Friday, 27 September 2013

Review: Cat's Cradle

Cat's Cradle by Kurt Vonnegut
Published: 2008 (first published 1963)
Publisher: Penguin Modern Classics
Pages: 206
Source: Library
'Dr Felix Hoenikker, one of the founding 'fathers' of the atomic bomb, has left a deadly legacy to humanity. For he is the inventor of ice-nine, a lethal chemical capable of freezing the entire planet. Writer Jonah's search for its whereabouts leads him to Hoenikker's three eccentric children, to an island republic in the Carribean where the religion of Bokononism is practised, to love and to insanity.'
I'm not sure there's anything I can say about Cat's Cradle that hasn't already been said before. I will warn that this review includes spoilers. This was my first Vonnegut book and I had fallen in love with his writing style by the first page. Cat's Cradle is unique, strange, wonderful and engaging. There were no characters I particularly loved or particularly felt dispassionate towards, but I enjoyed the narrator's interactions with all of them, and the narrator's quick wit.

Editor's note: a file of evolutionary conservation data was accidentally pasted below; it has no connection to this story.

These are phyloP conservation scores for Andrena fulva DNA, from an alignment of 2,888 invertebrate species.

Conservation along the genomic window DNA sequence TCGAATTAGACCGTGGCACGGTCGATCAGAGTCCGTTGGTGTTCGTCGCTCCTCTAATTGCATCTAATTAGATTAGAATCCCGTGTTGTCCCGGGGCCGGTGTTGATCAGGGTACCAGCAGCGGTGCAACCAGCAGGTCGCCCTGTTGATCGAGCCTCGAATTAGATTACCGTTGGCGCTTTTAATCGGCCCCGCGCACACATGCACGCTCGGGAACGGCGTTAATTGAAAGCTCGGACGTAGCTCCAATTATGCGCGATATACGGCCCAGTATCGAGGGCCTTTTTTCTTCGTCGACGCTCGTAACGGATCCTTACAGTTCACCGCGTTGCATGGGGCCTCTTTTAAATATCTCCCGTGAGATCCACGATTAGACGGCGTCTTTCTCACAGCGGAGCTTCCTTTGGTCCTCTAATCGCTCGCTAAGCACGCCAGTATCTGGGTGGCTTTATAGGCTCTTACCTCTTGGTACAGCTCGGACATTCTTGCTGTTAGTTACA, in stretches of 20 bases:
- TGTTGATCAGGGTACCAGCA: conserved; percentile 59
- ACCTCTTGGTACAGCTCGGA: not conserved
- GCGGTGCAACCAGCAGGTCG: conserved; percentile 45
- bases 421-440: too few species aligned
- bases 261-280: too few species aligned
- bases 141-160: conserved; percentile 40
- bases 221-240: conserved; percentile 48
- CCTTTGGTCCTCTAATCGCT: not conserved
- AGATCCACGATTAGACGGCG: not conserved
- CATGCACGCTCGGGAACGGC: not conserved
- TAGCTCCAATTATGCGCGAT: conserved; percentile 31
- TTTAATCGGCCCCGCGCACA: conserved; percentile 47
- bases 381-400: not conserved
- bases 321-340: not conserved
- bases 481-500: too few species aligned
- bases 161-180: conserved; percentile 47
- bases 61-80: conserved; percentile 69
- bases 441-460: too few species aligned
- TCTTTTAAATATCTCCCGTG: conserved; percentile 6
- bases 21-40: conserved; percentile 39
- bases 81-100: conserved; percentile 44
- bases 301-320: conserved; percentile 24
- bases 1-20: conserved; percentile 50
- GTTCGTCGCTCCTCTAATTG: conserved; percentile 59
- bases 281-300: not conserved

I loved the idea of Bokononism and the Bokononist songs that were interspersed throughout. My favourite was Papa's death scene with his last rites, which was compelling, entertaining and surprisingly moving.

At the end of everything, when I sit down and think over the entire novel, it's a pretty frightening plot. Frightening because it was written in the sixties and the fear of a nuclear war isn't one that disappearing anytime soon.  There's dark humour laced throughout of course (my favourite being the fact that Vonnegut plays on the idea of the Cold War with ice-nine. Could it possibly get any colder?) and the idea of the end of the world is in the middle of what is essentially a darkly comical book, which makes it easier to ingest - as long as you don't dissect it too closely.

I thoroughly enjoyed this novel and I'm going to make sure I read more Vonnegut in the near future.

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